Our first hired help arrives to weld new roof supports, but it was more than that — It was our welder’s positivity, his lack of hesitation when he saw our motorhome, and his desire to help one possibly ridiculous couple weld their dreams together.
Category: Clark Cortez
One American girl. One English bloke. One pup-kit-cat. One rare 1965 Clark Cortez. Together, one soul of a seeker.
Big news in our antique RV restoration: This is the first time Andy and I reach out for professional help as our Clark Cortez motorhome falls under the scrutiny of a welder.
Our latest RV work: Stripping the roof of our 1965 Clark Cortez motorhome after finding severe rust on our antique. Here’s more on our RV bodywork renovation!
In the on-going saga of getting our 1965 Clark Cortez motorhome to run reliably, we remove a questionable electric fuel pump and replace our mechanical one.
We return to our Cortez to remove the last of our underseal, but it is not without a second serious angle grinder injury and the near-loss of our sanity.
We had gone to hell and back in our underseal-removal job, but the result was silver gleaming around us as our Cortez’s bare metal body shined as a trophy of sorts for our relentless labor of love.
We found 52 screws to remove from our wood floor, but all wouldn’t twist even the smallest amount. This means calling in power tools to take off our floorboards.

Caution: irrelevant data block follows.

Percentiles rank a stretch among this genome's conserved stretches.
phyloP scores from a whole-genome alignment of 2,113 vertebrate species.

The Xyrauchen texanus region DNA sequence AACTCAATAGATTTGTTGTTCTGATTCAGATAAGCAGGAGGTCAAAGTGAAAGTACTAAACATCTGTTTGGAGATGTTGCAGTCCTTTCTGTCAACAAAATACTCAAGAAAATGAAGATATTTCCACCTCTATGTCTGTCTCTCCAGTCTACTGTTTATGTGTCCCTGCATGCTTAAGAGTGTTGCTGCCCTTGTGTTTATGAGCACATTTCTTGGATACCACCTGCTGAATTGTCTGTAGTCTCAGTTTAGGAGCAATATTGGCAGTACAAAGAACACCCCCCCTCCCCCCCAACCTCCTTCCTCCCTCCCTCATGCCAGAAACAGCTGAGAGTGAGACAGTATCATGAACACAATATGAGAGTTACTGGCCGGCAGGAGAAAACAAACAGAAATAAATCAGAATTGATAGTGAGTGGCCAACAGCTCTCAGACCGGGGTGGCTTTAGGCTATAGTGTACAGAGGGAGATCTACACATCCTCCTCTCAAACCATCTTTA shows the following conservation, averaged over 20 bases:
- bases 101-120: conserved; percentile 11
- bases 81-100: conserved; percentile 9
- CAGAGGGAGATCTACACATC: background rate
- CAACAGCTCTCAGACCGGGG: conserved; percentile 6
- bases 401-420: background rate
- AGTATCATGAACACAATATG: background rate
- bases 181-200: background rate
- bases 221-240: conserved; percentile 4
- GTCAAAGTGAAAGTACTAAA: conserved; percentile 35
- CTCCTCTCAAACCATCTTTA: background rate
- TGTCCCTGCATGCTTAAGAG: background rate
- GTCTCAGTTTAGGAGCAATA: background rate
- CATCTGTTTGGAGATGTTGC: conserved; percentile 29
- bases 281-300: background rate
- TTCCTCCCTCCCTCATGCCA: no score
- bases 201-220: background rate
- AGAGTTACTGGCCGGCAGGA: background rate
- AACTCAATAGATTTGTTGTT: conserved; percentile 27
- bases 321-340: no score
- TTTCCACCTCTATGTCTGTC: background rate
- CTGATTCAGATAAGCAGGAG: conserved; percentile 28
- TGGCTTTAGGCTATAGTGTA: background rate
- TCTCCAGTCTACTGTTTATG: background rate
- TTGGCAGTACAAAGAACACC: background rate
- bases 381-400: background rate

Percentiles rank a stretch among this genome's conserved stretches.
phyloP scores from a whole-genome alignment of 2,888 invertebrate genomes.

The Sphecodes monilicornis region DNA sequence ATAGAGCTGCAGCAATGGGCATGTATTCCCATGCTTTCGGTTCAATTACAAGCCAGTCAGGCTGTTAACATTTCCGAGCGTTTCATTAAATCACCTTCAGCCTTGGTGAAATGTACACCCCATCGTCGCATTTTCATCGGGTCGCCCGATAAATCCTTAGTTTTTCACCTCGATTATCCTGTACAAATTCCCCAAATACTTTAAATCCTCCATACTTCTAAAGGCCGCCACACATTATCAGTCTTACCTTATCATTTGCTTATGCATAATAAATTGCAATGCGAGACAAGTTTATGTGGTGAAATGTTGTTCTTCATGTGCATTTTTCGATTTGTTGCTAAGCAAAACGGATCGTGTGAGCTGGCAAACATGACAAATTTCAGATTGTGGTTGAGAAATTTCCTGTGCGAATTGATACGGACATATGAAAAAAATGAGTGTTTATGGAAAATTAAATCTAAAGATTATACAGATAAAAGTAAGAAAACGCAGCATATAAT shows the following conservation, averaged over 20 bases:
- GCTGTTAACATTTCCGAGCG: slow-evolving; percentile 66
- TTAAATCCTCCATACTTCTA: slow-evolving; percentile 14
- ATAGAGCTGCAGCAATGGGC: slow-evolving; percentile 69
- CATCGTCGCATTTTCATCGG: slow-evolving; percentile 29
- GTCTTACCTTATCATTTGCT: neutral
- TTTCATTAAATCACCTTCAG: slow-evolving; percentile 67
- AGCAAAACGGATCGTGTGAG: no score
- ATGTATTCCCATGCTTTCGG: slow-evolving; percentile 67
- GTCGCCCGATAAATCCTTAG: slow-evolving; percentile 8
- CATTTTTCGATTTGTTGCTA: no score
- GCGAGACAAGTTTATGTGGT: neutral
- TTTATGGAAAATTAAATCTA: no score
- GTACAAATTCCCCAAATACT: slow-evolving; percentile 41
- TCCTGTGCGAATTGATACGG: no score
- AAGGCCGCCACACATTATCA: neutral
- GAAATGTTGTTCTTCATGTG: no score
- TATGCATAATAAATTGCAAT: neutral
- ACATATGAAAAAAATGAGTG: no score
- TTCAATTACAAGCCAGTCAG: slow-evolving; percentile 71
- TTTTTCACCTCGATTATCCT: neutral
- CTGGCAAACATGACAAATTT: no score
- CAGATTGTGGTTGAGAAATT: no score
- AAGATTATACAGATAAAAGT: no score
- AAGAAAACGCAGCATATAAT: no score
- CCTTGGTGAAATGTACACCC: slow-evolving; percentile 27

The morning and afternoon passed as Andy and I remained hunched over our supposedly-easy job of removing our cork flooring. The result though? We uncovered a stunning wood floor.
After removing the insulation from our RV, we tackle taking out the plumbing, gas, and heating components. Now our Clark Cortez is down to its bare metal bones.
If we had any doubts up until now about gutting our RV and removing the insulation — Let’s just say the sopping wet insulation we removed and significant rust we found solidified the need for exactly what we did. See before and after pictures here …
A Clark Cortez motorhome’s Achilles heel is its transmission, which means L and I try to make sure it is in as good of a condition as possible. Find out why the transmission is so fragile here …
L and I have been working on eliminating — or at least reducing — the many squeaks, bumps, rattles, and creaks from our Clark Cortez motorhome. Here, we replace our anti-roll bar (or sway bar) bushings.
Did you know vehicles have nipples? This is what I learned as Andy and I work to restore the mechanics of our 1965 Clark Cortez motorhome. Here, we use our Cortez’s grease nipples to lubricate the suspension bearings and bushings in an effort to reduce its many squeaks and squeals.
Sure, there may have been times when Andy and I wanted to watch our 1965 Clark Cortez motorhome burn. This though? This was not one of those imagined times and yet our RV almost did go up in flames.
Water was pouring into our RV, which meant instead of moving forward on our mechanical overhaul, we now needed to investigate our many leaks.